[T]he “no wrong interpretation” theory does not just promote interpretations from marginalized voices; it provides cover for unsupported interpretations from every perspective, including racist, homophobic, and misogynist perspectives. For instance: some have interpreted the inclusion of a gay character in Dragon Age Inquisition as a cynical bid on Bioware’s part to push “the gay agenda” [...] If it is not possible to provide a wrong interpretation, then that loathsome interpretation must also be “not wrong.”

In a direct response to Stern, Stephen Beirne contends that there is a middle path to walk between authorial intent and the critic, or player, as authority:

[W]hat we can do to reconcile these two forces of text and meaning is to produce with our criticism, not data or reference work, but folklore. Communally existing knowledge that is inseparable from consciousness on a social plane, as extelligence, inverse to intelligence, consciousness on an individual plane. Much like geist suggests the mindfulness of ideas, extelligence sees ideas and consciousness embodied in cultural artefacts. [...]

The value of this comes as I accept the existence of the social world and my place in it, and contribute to it my consciousness as given in the experiences and perspectives representative of a game’s narrative through me. I accept my fallibility and fragility as a condition of this. And in admitting myself as a participant in your world, rather than maintaining we each live in distinct bubbles, I accept responsibility for my message appropriate to my failings in the context of it as a socialized text and me as a socialized person, rather than appropriate to everybody’s individual imaginations.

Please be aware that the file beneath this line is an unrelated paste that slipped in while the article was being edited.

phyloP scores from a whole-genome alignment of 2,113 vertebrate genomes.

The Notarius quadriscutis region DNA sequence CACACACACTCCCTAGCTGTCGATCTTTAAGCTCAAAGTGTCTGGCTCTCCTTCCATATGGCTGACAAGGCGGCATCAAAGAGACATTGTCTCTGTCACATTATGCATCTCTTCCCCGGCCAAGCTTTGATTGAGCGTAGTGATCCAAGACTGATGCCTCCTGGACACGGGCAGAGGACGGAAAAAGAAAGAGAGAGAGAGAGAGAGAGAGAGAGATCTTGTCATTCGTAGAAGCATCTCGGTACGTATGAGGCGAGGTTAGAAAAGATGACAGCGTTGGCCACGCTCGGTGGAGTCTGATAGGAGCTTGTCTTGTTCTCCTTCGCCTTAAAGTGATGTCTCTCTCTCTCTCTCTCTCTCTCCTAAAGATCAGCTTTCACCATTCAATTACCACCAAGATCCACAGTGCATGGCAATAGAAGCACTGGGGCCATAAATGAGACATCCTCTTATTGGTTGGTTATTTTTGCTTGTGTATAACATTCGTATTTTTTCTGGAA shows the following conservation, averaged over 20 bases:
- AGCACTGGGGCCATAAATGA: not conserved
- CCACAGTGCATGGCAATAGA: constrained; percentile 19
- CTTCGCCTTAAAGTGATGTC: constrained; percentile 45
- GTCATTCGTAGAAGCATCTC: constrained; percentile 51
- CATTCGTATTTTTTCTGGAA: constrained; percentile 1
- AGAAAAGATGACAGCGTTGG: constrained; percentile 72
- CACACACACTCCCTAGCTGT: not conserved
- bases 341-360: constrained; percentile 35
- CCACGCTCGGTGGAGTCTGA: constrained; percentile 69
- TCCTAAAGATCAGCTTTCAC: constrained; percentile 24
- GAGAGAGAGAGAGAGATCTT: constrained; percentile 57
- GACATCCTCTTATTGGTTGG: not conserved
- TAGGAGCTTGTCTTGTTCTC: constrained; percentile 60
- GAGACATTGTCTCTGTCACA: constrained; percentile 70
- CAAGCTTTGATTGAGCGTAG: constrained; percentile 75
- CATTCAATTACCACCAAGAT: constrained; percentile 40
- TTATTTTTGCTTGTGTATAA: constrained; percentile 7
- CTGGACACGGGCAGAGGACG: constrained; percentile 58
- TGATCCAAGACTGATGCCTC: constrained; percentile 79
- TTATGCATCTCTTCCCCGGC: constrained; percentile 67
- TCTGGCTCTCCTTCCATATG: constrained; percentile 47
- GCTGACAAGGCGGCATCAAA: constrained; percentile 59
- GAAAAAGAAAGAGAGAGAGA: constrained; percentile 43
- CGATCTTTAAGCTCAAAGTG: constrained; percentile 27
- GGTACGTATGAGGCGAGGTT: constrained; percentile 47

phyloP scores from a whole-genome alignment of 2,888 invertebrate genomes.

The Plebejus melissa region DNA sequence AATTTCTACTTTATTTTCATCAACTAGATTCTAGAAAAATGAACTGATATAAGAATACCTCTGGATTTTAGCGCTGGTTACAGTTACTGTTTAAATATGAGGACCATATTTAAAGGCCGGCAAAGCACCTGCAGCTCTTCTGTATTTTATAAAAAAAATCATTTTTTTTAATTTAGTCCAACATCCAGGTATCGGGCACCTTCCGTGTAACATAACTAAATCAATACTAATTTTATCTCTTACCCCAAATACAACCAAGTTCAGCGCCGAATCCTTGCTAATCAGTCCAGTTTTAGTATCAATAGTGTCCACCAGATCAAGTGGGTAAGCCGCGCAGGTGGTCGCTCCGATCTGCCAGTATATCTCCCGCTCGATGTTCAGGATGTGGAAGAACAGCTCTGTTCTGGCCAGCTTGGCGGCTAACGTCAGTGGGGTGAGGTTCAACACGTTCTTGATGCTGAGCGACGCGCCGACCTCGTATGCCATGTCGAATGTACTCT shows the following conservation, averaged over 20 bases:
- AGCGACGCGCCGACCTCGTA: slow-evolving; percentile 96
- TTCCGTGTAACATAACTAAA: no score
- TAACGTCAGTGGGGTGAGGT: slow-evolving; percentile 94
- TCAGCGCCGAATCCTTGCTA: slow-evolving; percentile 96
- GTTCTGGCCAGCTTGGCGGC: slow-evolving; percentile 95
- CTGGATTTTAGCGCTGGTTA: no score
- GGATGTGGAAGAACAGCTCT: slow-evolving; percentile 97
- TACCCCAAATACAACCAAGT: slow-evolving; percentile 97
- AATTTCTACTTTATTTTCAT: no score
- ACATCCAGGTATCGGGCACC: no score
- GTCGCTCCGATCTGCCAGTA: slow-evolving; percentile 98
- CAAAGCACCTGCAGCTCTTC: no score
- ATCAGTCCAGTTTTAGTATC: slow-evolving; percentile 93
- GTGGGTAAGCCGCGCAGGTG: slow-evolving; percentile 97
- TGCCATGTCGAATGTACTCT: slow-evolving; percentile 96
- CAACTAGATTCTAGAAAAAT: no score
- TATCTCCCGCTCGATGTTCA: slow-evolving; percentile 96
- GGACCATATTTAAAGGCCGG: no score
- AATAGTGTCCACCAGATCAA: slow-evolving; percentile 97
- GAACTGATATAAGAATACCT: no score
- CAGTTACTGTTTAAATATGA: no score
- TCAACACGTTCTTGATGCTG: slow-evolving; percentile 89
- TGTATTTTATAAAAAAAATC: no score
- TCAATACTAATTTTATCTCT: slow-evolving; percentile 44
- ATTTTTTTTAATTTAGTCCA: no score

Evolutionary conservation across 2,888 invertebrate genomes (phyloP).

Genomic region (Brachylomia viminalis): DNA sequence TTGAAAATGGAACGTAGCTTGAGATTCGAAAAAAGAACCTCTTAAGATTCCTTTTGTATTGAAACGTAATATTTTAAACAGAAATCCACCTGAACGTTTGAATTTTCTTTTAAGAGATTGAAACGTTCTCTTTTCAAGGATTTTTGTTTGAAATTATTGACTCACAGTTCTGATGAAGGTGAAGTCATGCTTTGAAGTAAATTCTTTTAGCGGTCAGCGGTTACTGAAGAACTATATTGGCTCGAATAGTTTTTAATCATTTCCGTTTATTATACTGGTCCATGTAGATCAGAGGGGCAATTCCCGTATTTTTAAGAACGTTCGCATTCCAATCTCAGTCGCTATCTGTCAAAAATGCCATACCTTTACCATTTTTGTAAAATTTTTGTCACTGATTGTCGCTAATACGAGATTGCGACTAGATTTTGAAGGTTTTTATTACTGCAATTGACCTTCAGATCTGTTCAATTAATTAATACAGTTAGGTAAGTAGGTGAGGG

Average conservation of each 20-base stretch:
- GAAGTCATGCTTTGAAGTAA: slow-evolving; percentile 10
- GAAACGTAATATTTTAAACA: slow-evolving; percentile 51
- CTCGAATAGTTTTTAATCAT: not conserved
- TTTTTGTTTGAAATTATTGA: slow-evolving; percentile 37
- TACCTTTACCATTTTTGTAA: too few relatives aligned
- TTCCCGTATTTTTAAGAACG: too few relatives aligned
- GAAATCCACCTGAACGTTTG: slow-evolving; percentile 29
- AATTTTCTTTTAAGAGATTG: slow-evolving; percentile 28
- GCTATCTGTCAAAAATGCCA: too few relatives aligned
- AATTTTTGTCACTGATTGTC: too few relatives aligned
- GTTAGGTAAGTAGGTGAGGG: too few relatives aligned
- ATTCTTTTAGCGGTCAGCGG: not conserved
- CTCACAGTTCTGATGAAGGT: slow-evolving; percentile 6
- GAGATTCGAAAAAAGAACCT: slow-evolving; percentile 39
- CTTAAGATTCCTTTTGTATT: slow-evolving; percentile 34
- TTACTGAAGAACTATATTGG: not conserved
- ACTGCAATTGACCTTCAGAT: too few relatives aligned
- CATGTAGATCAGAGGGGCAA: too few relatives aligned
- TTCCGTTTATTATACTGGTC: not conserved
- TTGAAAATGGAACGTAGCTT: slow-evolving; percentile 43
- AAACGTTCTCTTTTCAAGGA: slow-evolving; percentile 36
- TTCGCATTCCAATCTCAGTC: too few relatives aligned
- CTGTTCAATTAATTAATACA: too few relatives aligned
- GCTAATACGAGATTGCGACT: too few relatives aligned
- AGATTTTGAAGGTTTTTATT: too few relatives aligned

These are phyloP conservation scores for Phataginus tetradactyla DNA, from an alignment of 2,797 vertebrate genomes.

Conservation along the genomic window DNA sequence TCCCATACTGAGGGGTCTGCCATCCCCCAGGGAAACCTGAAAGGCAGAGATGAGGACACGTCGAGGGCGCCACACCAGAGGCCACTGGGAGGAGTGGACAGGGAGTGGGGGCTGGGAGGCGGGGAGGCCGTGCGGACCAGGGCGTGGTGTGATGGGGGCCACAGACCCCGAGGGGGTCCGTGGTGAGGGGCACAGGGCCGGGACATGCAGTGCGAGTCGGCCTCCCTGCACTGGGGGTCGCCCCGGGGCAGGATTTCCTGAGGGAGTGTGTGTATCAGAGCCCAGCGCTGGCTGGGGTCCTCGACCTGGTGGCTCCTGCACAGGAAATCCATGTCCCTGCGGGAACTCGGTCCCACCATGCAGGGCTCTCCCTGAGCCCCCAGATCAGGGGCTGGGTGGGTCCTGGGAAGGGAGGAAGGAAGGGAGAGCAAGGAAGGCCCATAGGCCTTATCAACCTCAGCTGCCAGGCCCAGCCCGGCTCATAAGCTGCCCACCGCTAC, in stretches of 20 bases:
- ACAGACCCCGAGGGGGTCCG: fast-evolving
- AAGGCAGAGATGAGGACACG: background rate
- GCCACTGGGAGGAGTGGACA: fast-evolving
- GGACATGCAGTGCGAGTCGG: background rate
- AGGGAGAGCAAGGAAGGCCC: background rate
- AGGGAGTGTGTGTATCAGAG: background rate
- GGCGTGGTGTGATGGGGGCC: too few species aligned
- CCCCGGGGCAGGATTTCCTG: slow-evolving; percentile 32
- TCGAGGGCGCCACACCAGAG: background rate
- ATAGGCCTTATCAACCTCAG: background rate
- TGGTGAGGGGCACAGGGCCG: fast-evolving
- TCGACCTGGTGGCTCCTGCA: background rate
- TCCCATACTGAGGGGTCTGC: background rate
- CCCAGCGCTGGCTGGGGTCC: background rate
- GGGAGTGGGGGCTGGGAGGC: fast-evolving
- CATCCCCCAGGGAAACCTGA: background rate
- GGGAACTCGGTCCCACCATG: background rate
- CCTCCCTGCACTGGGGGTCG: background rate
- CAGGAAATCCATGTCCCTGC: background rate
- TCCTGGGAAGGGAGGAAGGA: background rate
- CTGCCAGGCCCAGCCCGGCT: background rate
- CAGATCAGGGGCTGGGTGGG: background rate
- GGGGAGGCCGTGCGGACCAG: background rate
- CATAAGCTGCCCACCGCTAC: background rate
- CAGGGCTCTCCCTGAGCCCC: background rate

Marginalization

On Polygon, Patrick Lindsey stresses the ways various (chiefly mainstream) games pathologize and stereotype mental illness, while also offering a few productive alternatives. (Content warning: ableism.)

This next link requires some background: last year, when the Entertainment Consumers Association named Gerard Williams, better known as HipHopGamer, as its new brand ambassador, the move was met with criticism as news outlets called attention to Williams’s past use of sexist and homophobic language. While these issues oughtn’t be downplayed, Williams’s new video brings to bear on the racially-inflected respectability politics which played into how his appointment was discussed in the media.

Back at Polygon, developer Brianna Wu presents four brief case studies of high-profile women in games journalism and development and the harassment they’ve experienced, as well as her own. (Content warning: sexist and racist slurs, descriptions of stalking, harassment rape and death threats.)

Wu’s article provoked several response pieces. First, Crystal writes that it’s stories like Wu’s that make her afraid of diving further into the industry. Second, at Gamasutra’s Member Blogs Elizabeth Sampat responds particularly to the way Wu’s article opens with a racial slur but subsequently elides the racial underpinnings of games industry inequality.

Lastly, this Tumblr post by ‘eponymous-rose’ cuts right to the heart of how we talk about gendered fandom, and it’s just short enough that I’ve elected to quote it here in full:

Like, let’s talk about how gaming fandoms often have an official forum that skews heavily male. Let’s talk about how that forum is almost universally an unfriendly locale for female contributors. And let’s talk about how that forum is often the only point of direct contact with devs, and how it shapes their perception of fan preferences and trends, and how that shapes their future work. Let’s talk about how the female-dominated online spaces are considered intrinsically easy to dismiss, the butt of a joke. “Man, tumblr overanalyzes everything and hahaha ships what’s with that anyway. Oh hey so this guy did a sweet 360 noscope montage to dubstep music let’s publicize that!!!”